Off-road practicalities run to one front recovery point while the engine-air intake under the bonnet lip isn’t ideal for deep water crossings, so you’d want to fit a snorkel.


In the Warrior, Premcar’s engineers have achieved the seemingly impossible in creating a vehicle that is more dynamically pleasing on-road but more capable off-road. That’s a rare feat deserving of high praise.

 2.3-litre 4-cyl bi-turbo diesel
Max Power: 
140kW at 3750rpm
Max Torque: 450Nm at 1500-2500rpm
Gearbox: 7-speed automatic
4x4 System: Dual-range part-time
Kerb Weight: 2186kg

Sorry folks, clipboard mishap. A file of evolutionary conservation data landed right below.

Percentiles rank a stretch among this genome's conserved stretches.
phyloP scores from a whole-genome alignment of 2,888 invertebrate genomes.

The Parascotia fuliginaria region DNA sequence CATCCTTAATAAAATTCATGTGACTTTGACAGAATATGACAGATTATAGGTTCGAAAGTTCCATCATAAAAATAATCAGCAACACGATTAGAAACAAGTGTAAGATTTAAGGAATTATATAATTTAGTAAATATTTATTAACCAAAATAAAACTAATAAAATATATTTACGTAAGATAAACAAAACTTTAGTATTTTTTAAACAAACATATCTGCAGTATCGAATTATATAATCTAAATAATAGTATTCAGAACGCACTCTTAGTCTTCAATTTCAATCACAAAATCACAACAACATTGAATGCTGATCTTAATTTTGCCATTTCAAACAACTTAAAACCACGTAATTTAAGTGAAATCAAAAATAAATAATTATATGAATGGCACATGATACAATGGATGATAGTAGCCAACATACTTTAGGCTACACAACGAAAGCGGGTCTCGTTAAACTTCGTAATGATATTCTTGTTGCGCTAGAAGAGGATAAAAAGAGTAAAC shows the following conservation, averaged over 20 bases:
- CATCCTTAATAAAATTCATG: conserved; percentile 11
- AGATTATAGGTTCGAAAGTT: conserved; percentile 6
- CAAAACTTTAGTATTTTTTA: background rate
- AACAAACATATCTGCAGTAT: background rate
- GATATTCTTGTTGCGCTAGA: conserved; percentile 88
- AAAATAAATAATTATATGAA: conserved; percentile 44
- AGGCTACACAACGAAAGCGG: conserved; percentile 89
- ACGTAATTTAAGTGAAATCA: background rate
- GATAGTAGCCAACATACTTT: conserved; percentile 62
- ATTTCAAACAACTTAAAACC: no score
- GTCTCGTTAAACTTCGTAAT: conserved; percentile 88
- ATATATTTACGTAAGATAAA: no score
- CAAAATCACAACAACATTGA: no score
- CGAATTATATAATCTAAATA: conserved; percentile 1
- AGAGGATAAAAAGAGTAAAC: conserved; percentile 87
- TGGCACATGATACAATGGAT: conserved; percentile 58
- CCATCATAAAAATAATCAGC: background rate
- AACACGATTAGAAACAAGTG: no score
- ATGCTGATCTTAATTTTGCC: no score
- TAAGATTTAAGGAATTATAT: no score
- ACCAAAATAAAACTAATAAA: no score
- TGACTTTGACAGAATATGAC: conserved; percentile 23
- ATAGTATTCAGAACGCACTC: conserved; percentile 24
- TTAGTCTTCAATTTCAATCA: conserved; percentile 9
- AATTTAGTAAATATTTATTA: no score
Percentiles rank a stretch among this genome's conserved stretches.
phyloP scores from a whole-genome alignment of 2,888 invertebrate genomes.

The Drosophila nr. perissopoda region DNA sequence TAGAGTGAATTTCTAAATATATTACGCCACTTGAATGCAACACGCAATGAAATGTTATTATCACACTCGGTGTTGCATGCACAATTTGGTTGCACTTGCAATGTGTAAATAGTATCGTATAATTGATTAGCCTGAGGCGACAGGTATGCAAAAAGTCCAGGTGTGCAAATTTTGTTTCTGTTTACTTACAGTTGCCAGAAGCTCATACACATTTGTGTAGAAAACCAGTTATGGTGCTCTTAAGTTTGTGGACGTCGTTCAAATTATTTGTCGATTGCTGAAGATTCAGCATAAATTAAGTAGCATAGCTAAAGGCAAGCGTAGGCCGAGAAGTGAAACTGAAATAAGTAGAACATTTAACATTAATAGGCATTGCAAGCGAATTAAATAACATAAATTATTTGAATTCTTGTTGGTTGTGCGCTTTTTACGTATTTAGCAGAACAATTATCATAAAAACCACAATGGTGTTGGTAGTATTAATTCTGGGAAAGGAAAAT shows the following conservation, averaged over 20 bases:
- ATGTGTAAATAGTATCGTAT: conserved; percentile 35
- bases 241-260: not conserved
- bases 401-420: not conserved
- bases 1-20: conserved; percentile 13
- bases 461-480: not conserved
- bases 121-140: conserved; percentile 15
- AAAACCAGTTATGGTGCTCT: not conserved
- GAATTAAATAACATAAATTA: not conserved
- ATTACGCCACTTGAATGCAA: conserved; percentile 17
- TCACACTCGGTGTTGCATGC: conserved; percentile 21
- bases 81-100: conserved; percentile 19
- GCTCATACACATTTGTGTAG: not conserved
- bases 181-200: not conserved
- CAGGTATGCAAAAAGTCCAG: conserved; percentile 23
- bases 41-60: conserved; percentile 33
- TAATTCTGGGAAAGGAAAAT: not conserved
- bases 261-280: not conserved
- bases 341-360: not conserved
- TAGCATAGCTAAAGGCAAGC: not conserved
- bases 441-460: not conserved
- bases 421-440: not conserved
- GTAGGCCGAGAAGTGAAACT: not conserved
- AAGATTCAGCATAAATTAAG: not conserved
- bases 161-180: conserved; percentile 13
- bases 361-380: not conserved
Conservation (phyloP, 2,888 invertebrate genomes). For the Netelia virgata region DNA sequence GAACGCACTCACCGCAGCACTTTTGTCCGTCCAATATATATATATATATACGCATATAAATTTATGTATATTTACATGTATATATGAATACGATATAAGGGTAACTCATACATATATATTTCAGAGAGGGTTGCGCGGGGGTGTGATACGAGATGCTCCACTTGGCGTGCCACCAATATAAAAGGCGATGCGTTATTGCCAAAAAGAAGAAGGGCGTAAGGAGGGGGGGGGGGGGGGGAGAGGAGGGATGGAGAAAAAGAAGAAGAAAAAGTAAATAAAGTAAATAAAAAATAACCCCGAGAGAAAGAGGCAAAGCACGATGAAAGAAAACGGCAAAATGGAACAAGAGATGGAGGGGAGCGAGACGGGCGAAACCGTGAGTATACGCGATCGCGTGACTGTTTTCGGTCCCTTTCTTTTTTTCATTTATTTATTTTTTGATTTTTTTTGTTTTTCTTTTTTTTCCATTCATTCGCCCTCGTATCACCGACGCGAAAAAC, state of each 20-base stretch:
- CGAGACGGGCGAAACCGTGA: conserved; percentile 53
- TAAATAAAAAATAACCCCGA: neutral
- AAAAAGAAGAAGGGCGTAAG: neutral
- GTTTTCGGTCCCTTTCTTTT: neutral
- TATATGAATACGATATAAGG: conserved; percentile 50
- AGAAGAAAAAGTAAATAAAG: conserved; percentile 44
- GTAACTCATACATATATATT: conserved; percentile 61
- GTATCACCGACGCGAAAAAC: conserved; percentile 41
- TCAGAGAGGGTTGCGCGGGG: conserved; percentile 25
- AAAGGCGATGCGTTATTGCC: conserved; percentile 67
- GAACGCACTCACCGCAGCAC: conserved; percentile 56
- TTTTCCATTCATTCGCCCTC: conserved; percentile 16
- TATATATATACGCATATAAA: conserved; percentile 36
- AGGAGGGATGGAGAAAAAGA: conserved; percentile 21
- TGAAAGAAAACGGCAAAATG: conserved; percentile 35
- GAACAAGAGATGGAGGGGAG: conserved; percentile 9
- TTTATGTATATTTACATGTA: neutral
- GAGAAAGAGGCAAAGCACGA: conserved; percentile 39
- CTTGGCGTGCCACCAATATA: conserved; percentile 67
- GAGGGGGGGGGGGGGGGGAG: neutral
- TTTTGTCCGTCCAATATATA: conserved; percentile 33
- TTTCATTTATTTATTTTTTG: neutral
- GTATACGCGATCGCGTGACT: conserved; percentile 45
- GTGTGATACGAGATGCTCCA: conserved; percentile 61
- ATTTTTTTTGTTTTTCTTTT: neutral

GVM: 2910kg
Payload: 724kg
Towing Capacity: 3500kg
GCM: 5910kg
Fuel Tank Capacity: 80 litres
ADR Fuel Claim: 7.0L/100km
Test Fuel Use: 11.9L/100km
Effective Range: 622km
Base Price: $65,490 (driveaway)
As-Tested: $65,490 (driveaway)

Putting the best 4x4s to the test on 4X4 of the Year

4X4 of the Year Verdict - 4th Place

The name might be a mouthful but the end result is very tasty. This locally engineered take on the Navara looks good and works even better. As judge and editor Matt Raudonikis said: “Premcar has done a stellar job on the Navara. Nissan had three stabs at getting the suspension right but it took Premcar to do the job”.